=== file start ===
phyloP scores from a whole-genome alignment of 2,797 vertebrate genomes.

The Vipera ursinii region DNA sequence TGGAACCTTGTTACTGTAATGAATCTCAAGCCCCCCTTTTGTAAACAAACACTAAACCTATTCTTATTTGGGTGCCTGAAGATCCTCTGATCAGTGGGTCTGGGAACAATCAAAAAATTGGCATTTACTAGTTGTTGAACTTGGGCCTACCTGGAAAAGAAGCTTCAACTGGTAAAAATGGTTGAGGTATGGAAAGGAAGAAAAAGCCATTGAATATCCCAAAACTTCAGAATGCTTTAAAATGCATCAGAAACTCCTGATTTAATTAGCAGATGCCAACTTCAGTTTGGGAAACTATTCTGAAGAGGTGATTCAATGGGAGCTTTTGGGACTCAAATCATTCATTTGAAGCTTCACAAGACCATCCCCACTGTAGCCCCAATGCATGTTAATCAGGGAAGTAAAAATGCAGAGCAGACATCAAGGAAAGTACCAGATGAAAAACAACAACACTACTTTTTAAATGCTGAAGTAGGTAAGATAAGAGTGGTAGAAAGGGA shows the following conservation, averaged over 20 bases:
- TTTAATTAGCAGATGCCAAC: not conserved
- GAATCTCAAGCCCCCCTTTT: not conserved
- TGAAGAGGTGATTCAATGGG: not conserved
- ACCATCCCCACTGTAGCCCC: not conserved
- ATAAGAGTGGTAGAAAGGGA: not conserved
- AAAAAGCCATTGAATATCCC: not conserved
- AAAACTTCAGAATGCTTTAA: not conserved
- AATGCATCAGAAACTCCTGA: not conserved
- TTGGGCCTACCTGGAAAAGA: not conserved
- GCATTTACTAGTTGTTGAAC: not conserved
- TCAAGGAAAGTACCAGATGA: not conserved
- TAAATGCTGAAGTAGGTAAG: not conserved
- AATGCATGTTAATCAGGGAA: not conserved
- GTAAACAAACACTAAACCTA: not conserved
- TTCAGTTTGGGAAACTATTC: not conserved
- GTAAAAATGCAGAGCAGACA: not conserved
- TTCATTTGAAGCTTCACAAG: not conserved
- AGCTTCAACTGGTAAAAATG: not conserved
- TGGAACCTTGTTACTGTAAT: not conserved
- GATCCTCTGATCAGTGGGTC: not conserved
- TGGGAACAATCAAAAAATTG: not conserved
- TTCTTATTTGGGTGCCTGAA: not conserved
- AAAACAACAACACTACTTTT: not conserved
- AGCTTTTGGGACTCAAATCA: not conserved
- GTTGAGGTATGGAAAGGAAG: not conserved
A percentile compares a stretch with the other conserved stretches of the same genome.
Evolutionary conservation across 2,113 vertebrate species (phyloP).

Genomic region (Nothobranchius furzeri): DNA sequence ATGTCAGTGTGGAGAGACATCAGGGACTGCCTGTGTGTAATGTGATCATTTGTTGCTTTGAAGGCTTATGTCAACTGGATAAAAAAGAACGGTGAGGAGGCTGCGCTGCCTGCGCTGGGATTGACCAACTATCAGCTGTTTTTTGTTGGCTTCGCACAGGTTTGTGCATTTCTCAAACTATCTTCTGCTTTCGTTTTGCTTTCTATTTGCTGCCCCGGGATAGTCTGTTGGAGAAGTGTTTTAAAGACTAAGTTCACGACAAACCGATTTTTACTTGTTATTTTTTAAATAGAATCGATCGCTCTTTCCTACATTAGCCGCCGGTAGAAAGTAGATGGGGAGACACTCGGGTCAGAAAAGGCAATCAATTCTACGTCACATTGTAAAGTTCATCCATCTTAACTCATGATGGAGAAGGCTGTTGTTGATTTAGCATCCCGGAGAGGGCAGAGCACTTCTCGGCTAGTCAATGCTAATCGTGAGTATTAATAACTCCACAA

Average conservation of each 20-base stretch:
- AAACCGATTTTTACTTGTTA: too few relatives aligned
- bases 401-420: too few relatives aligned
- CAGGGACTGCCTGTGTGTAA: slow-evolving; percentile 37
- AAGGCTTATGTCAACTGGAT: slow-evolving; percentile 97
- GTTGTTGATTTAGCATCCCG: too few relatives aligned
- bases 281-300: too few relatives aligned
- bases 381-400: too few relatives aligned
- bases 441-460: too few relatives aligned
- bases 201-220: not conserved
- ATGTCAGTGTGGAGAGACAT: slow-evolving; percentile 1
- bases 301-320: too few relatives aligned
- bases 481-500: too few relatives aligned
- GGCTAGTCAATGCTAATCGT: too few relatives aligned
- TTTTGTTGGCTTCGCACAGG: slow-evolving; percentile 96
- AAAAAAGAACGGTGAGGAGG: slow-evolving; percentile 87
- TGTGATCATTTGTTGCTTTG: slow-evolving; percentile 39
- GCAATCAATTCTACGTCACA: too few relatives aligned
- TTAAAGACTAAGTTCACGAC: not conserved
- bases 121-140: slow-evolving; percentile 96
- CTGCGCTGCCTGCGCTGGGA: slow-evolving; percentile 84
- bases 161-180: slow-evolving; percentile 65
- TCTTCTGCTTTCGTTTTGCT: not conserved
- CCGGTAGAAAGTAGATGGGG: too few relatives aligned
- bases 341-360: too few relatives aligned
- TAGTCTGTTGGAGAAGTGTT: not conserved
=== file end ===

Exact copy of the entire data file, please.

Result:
phyloP scores from a whole-genome alignment of 2,797 vertebrate genomes.

The Vipera ursinii region DNA sequence TGGAACCTTGTTACTGTAATGAATCTCAAGCCCCCCTTTTGTAAACAAACACTAAACCTATTCTTATTTGGGTGCCTGAAGATCCTCTGATCAGTGGGTCTGGGAACAATCAAAAAATTGGCATTTACTAGTTGTTGAACTTGGGCCTACCTGGAAAAGAAGCTTCAACTGGTAAAAATGGTTGAGGTATGGAAAGGAAGAAAAAGCCATTGAATATCCCAAAACTTCAGAATGCTTTAAAATGCATCAGAAACTCCTGATTTAATTAGCAGATGCCAACTTCAGTTTGGGAAACTATTCTGAAGAGGTGATTCAATGGGAGCTTTTGGGACTCAAATCATTCATTTGAAGCTTCACAAGACCATCCCCACTGTAGCCCCAATGCATGTTAATCAGGGAAGTAAAAATGCAGAGCAGACATCAAGGAAAGTACCAGATGAAAAACAACAACACTACTTTTTAAATGCTGAAGTAGGTAAGATAAGAGTGGTAGAAAGGGA shows the following conservation, averaged over 20 bases:
- TTTAATTAGCAGATGCCAAC: not conserved
- GAATCTCAAGCCCCCCTTTT: not conserved
- TGAAGAGGTGATTCAATGGG: not conserved
- ACCATCCCCACTGTAGCCCC: not conserved
- ATAAGAGTGGTAGAAAGGGA: not conserved
- AAAAAGCCATTGAATATCCC: not conserved
- AAAACTTCAGAATGCTTTAA: not conserved
- AATGCATCAGAAACTCCTGA: not conserved
- TTGGGCCTACCTGGAAAAGA: not conserved
- GCATTTACTAGTTGTTGAAC: not conserved
- TCAAGGAAAGTACCAGATGA: not conserved
- TAAATGCTGAAGTAGGTAAG: not conserved
- AATGCATGTTAATCAGGGAA: not conserved
- GTAAACAAACACTAAACCTA: not conserved
- TTCAGTTTGGGAAACTATTC: not conserved
- GTAAAAATGCAGAGCAGACA: not conserved
- TTCATTTGAAGCTTCACAAG: not conserved
- AGCTTCAACTGGTAAAAATG: not conserved
- TGGAACCTTGTTACTGTAAT: not conserved
- GATCCTCTGATCAGTGGGTC: not conserved
- TGGGAACAATCAAAAAATTG: not conserved
- TTCTTATTTGGGTGCCTGAA: not conserved
- AAAACAACAACACTACTTTT: not conserved
- AGCTTTTGGGACTCAAATCA: not conserved
- GTTGAGGTATGGAAAGGAAG: not conserved
A percentile compares a stretch with the other conserved stretches of the same genome.
Evolutionary conservation across 2,113 vertebrate species (phyloP).

Genomic region (Nothobranchius furzeri): DNA sequence ATGTCAGTGTGGAGAGACATCAGGGACTGCCTGTGTGTAATGTGATCATTTGTTGCTTTGAAGGCTTATGTCAACTGGATAAAAAAGAACGGTGAGGAGGCTGCGCTGCCTGCGCTGGGATTGACCAACTATCAGCTGTTTTTTGTTGGCTTCGCACAGGTTTGTGCATTTCTCAAACTATCTTCTGCTTTCGTTTTGCTTTCTATTTGCTGCCCCGGGATAGTCTGTTGGAGAAGTGTTTTAAAGACTAAGTTCACGACAAACCGATTTTTACTTGTTATTTTTTAAATAGAATCGATCGCTCTTTCCTACATTAGCCGCCGGTAGAAAGTAGATGGGGAGACACTCGGGTCAGAAAAGGCAATCAATTCTACGTCACATTGTAAAGTTCATCCATCTTAACTCATGATGGAGAAGGCTGTTGTTGATTTAGCATCCCGGAGAGGGCAGAGCACTTCTCGGCTAGTCAATGCTAATCGTGAGTATTAATAACTCCACAA

Average conservation of each 20-base stretch:
- AAACCGATTTTTACTTGTTA: too few relatives aligned
- bases 401-420: too few relatives aligned
- CAGGGACTGCCTGTGTGTAA: slow-evolving; percentile 37
- AAGGCTTATGTCAACTGGAT: slow-evolving; percentile 97
- GTTGTTGATTTAGCATCCCG: too few relatives aligned
- bases 281-300: too few relatives aligned
- bases 381-400: too few relatives aligned
- bases 441-460: too few relatives aligned
- bases 201-220: not conserved
- ATGTCAGTGTGGAGAGACAT: slow-evolving; percentile 1
- bases 301-320: too few relatives aligned
- bases 481-500: too few relatives aligned
- GGCTAGTCAATGCTAATCGT: too few relatives aligned
- TTTTGTTGGCTTCGCACAGG: slow-evolving; percentile 96
- AAAAAAGAACGGTGAGGAGG: slow-evolving; percentile 87
- TGTGATCATTTGTTGCTTTG: slow-evolving; percentile 39
- GCAATCAATTCTACGTCACA: too few relatives aligned
- TTAAAGACTAAGTTCACGAC: not conserved
- bases 121-140: slow-evolving; percentile 96
- CTGCGCTGCCTGCGCTGGGA: slow-evolving; percentile 84
- bases 161-180: slow-evolving; percentile 65
- TCTTCTGCTTTCGTTTTGCT: not conserved
- CCGGTAGAAAGTAGATGGGG: too few relatives aligned
- bases 341-360: too few relatives aligned
- TAGTCTGTTGGAGAAGTGTT: not conserved